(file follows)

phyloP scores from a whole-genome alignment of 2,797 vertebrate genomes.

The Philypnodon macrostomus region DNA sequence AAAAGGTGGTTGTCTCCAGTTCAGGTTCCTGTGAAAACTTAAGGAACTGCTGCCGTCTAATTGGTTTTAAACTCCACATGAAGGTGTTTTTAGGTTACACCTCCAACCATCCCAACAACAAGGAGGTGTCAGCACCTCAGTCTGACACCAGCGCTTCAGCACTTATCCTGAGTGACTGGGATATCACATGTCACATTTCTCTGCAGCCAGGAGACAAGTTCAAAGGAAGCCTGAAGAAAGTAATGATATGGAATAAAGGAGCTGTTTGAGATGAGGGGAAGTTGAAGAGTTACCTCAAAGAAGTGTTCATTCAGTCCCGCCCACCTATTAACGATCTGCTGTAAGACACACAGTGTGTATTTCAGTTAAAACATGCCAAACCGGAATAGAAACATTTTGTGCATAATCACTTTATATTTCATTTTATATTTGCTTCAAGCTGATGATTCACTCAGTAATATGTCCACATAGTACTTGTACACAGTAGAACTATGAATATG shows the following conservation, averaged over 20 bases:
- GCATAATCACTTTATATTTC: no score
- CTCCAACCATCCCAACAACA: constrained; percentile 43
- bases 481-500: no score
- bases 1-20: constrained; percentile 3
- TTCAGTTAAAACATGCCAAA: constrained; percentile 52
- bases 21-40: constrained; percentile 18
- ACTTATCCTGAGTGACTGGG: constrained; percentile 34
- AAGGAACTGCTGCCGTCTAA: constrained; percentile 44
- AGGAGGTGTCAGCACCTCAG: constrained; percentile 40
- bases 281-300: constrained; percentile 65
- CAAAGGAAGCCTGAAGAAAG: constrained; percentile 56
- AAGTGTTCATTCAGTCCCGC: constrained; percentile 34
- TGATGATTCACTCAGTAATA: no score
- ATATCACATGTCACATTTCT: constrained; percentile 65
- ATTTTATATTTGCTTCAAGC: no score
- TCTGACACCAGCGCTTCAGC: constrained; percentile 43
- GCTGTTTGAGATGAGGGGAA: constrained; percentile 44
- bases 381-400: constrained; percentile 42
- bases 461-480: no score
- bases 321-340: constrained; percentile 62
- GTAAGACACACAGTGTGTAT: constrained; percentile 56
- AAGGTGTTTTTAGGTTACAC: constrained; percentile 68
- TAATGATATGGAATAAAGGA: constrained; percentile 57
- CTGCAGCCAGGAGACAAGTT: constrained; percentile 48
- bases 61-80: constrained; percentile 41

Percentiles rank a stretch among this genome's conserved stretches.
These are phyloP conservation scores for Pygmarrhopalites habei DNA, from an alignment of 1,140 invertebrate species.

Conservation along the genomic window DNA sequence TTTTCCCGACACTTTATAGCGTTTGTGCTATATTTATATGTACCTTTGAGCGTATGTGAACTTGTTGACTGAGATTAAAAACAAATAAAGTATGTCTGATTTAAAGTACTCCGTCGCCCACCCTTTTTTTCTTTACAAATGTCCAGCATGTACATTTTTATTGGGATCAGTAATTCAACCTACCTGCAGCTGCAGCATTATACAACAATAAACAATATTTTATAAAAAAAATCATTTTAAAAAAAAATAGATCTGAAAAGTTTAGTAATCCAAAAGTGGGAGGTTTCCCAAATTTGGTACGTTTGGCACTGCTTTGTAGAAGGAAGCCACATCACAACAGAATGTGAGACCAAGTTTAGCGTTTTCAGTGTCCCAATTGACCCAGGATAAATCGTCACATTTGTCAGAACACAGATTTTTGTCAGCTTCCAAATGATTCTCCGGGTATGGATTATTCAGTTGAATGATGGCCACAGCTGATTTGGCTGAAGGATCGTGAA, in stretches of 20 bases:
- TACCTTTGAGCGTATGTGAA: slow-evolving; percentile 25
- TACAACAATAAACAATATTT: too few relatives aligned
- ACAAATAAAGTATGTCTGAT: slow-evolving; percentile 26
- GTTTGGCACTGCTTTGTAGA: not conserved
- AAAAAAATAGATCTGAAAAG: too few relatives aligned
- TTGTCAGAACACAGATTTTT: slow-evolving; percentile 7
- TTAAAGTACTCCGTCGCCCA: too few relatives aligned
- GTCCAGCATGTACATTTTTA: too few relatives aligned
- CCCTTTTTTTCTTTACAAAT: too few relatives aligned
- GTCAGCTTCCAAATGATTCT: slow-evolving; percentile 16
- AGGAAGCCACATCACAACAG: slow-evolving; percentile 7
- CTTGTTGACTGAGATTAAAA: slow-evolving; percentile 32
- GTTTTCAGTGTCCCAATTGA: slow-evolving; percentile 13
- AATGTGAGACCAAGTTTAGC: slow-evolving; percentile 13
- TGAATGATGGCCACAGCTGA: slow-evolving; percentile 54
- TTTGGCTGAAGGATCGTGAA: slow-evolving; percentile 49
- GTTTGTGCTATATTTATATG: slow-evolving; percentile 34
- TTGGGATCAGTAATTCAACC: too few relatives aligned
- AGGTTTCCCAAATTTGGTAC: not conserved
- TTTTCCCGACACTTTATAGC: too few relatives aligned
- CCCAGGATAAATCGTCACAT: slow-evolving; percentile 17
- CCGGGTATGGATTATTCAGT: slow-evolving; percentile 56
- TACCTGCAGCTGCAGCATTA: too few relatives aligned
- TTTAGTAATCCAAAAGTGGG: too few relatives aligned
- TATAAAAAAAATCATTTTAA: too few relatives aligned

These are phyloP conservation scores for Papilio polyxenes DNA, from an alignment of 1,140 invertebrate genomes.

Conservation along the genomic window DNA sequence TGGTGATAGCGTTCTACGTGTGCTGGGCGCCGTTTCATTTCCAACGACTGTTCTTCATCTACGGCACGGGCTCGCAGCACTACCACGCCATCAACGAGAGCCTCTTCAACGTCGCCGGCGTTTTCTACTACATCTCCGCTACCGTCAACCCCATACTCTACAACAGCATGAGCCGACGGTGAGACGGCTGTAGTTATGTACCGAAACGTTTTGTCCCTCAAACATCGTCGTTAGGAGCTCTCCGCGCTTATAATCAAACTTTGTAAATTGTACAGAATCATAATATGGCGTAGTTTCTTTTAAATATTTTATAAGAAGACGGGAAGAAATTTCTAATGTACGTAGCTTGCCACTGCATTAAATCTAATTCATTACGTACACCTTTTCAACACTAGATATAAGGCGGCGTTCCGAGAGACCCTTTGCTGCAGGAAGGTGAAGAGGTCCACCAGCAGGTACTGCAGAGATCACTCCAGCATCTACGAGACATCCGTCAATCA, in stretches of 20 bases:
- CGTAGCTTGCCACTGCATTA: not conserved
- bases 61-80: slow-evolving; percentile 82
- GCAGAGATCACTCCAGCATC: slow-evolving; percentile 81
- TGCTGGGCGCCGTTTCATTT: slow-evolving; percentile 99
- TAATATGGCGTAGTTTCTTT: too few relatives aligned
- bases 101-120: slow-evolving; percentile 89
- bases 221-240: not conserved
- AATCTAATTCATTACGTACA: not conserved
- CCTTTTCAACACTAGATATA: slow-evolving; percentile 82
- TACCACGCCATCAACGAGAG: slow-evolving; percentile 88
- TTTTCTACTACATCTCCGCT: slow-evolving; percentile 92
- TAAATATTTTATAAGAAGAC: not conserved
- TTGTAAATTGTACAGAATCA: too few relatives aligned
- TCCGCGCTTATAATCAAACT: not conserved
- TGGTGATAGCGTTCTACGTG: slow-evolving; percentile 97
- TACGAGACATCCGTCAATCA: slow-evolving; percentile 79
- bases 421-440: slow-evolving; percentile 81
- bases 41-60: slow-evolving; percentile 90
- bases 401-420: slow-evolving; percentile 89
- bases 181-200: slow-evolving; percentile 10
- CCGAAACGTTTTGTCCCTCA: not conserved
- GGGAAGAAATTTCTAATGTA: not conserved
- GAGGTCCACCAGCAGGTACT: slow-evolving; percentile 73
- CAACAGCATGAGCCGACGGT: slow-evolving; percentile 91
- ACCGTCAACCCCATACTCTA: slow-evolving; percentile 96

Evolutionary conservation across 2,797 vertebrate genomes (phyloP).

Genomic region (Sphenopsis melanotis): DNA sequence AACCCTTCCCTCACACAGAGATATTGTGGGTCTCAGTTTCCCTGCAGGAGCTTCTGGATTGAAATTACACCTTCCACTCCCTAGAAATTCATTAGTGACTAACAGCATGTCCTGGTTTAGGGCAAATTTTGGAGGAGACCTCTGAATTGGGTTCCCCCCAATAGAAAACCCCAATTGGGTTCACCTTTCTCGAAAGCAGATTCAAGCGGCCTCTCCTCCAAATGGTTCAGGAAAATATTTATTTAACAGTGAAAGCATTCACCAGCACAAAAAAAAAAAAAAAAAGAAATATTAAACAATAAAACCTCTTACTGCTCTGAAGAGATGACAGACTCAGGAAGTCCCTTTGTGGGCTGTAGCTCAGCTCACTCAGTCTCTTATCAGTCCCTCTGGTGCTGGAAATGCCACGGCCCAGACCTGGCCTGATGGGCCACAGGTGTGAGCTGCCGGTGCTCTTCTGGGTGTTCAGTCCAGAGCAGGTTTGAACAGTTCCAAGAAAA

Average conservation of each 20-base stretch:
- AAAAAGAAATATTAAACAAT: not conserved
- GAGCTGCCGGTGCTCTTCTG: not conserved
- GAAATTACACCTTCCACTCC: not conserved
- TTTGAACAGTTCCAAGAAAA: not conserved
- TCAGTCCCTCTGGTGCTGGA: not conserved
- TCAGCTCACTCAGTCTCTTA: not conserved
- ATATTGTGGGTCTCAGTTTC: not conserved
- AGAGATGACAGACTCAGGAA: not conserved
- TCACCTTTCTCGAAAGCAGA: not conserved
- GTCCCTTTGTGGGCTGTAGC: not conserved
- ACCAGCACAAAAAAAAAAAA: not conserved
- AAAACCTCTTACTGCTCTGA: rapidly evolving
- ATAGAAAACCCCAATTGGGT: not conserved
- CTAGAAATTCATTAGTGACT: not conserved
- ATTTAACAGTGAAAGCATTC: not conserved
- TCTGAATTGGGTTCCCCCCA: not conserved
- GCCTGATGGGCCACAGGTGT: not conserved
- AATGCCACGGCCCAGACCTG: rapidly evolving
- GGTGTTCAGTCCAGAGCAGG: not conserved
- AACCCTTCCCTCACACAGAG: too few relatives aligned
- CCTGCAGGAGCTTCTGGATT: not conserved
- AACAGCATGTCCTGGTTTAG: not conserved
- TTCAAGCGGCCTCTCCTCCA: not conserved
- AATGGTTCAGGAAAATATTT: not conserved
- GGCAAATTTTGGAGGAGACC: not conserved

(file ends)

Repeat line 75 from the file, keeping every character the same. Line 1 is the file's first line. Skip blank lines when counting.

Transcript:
- bases 41-60: slow-evolving; percentile 90